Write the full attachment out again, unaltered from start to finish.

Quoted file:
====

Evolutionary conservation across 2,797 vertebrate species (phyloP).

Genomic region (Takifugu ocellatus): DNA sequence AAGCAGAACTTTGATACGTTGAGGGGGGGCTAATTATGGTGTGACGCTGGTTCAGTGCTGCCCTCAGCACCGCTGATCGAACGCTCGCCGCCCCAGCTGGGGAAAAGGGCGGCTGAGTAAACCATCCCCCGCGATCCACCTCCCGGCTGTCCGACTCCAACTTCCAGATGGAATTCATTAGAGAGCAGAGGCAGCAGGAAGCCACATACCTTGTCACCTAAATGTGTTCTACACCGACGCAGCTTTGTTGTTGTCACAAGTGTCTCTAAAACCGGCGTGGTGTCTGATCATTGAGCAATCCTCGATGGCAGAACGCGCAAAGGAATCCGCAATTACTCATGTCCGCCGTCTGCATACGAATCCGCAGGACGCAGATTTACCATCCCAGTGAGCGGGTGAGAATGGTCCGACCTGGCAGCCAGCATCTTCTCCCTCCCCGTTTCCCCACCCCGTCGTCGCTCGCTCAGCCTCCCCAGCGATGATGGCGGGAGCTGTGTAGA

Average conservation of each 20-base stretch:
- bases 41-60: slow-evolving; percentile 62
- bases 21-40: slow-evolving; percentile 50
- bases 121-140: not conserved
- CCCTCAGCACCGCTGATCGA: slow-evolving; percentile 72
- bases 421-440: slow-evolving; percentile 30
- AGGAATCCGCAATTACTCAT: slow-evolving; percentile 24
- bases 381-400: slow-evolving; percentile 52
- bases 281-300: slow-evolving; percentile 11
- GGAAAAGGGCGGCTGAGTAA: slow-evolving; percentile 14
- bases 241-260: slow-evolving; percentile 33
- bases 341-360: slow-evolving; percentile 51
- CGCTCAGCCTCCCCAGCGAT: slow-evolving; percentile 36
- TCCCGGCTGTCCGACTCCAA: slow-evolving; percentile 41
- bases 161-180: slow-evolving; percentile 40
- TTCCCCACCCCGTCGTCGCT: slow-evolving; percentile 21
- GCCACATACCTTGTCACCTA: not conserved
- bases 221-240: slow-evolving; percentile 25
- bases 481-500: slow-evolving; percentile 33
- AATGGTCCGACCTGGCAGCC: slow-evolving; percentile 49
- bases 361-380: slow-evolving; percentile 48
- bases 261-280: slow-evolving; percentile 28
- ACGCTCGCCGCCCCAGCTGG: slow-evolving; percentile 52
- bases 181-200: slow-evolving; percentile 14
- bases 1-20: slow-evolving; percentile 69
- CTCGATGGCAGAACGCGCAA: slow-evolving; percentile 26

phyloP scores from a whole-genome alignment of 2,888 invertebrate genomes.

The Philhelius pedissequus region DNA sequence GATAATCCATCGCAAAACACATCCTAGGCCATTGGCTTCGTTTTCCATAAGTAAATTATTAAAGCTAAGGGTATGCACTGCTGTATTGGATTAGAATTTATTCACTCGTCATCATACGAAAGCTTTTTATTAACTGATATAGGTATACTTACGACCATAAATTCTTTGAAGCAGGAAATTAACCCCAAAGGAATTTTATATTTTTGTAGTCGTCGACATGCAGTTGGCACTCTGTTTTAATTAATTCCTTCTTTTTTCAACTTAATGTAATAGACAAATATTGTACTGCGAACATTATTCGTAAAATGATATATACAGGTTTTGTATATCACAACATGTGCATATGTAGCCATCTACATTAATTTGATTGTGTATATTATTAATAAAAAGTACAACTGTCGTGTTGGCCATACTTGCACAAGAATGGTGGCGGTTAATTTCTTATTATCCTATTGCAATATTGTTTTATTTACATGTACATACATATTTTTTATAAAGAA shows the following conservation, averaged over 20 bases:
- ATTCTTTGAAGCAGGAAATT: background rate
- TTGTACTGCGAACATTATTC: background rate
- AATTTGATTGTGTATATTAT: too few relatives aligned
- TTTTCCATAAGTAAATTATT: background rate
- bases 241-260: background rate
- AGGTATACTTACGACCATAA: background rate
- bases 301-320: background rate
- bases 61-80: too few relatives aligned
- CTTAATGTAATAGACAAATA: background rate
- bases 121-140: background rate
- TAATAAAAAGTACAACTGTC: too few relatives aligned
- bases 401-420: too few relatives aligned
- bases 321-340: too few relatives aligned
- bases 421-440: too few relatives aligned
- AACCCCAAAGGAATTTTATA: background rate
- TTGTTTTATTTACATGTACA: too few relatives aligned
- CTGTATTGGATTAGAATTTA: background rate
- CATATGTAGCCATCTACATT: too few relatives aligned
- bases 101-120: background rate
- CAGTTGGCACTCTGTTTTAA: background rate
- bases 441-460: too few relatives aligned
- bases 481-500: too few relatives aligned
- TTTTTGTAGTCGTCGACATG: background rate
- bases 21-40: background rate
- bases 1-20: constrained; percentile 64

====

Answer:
Evolutionary conservation across 2,797 vertebrate species (phyloP).

Genomic region (Takifugu ocellatus): DNA sequence AAGCAGAACTTTGATACGTTGAGGGGGGGCTAATTATGGTGTGACGCTGGTTCAGTGCTGCCCTCAGCACCGCTGATCGAACGCTCGCCGCCCCAGCTGGGGAAAAGGGCGGCTGAGTAAACCATCCCCCGCGATCCACCTCCCGGCTGTCCGACTCCAACTTCCAGATGGAATTCATTAGAGAGCAGAGGCAGCAGGAAGCCACATACCTTGTCACCTAAATGTGTTCTACACCGACGCAGCTTTGTTGTTGTCACAAGTGTCTCTAAAACCGGCGTGGTGTCTGATCATTGAGCAATCCTCGATGGCAGAACGCGCAAAGGAATCCGCAATTACTCATGTCCGCCGTCTGCATACGAATCCGCAGGACGCAGATTTACCATCCCAGTGAGCGGGTGAGAATGGTCCGACCTGGCAGCCAGCATCTTCTCCCTCCCCGTTTCCCCACCCCGTCGTCGCTCGCTCAGCCTCCCCAGCGATGATGGCGGGAGCTGTGTAGA

Average conservation of each 20-base stretch:
- bases 41-60: slow-evolving; percentile 62
- bases 21-40: slow-evolving; percentile 50
- bases 121-140: not conserved
- CCCTCAGCACCGCTGATCGA: slow-evolving; percentile 72
- bases 421-440: slow-evolving; percentile 30
- AGGAATCCGCAATTACTCAT: slow-evolving; percentile 24
- bases 381-400: slow-evolving; percentile 52
- bases 281-300: slow-evolving; percentile 11
- GGAAAAGGGCGGCTGAGTAA: slow-evolving; percentile 14
- bases 241-260: slow-evolving; percentile 33
- bases 341-360: slow-evolving; percentile 51
- CGCTCAGCCTCCCCAGCGAT: slow-evolving; percentile 36
- TCCCGGCTGTCCGACTCCAA: slow-evolving; percentile 41
- bases 161-180: slow-evolving; percentile 40
- TTCCCCACCCCGTCGTCGCT: slow-evolving; percentile 21
- GCCACATACCTTGTCACCTA: not conserved
- bases 221-240: slow-evolving; percentile 25
- bases 481-500: slow-evolving; percentile 33
- AATGGTCCGACCTGGCAGCC: slow-evolving; percentile 49
- bases 361-380: slow-evolving; percentile 48
- bases 261-280: slow-evolving; percentile 28
- ACGCTCGCCGCCCCAGCTGG: slow-evolving; percentile 52
- bases 181-200: slow-evolving; percentile 14
- bases 1-20: slow-evolving; percentile 69
- CTCGATGGCAGAACGCGCAA: slow-evolving; percentile 26

phyloP scores from a whole-genome alignment of 2,888 invertebrate genomes.

The Philhelius pedissequus region DNA sequence GATAATCCATCGCAAAACACATCCTAGGCCATTGGCTTCGTTTTCCATAAGTAAATTATTAAAGCTAAGGGTATGCACTGCTGTATTGGATTAGAATTTATTCACTCGTCATCATACGAAAGCTTTTTATTAACTGATATAGGTATACTTACGACCATAAATTCTTTGAAGCAGGAAATTAACCCCAAAGGAATTTTATATTTTTGTAGTCGTCGACATGCAGTTGGCACTCTGTTTTAATTAATTCCTTCTTTTTTCAACTTAATGTAATAGACAAATATTGTACTGCGAACATTATTCGTAAAATGATATATACAGGTTTTGTATATCACAACATGTGCATATGTAGCCATCTACATTAATTTGATTGTGTATATTATTAATAAAAAGTACAACTGTCGTGTTGGCCATACTTGCACAAGAATGGTGGCGGTTAATTTCTTATTATCCTATTGCAATATTGTTTTATTTACATGTACATACATATTTTTTATAAAGAA shows the following conservation, averaged over 20 bases:
- ATTCTTTGAAGCAGGAAATT: background rate
- TTGTACTGCGAACATTATTC: background rate
- AATTTGATTGTGTATATTAT: too few relatives aligned
- TTTTCCATAAGTAAATTATT: background rate
- bases 241-260: background rate
- AGGTATACTTACGACCATAA: background rate
- bases 301-320: background rate
- bases 61-80: too few relatives aligned
- CTTAATGTAATAGACAAATA: background rate
- bases 121-140: background rate
- TAATAAAAAGTACAACTGTC: too few relatives aligned
- bases 401-420: too few relatives aligned
- bases 321-340: too few relatives aligned
- bases 421-440: too few relatives aligned
- AACCCCAAAGGAATTTTATA: background rate
- TTGTTTTATTTACATGTACA: too few relatives aligned
- CTGTATTGGATTAGAATTTA: background rate
- CATATGTAGCCATCTACATT: too few relatives aligned
- bases 101-120: background rate
- CAGTTGGCACTCTGTTTTAA: background rate
- bases 441-460: too few relatives aligned
- bases 481-500: too few relatives aligned
- TTTTTGTAGTCGTCGACATG: background rate
- bases 21-40: background rate
- bases 1-20: constrained; percentile 64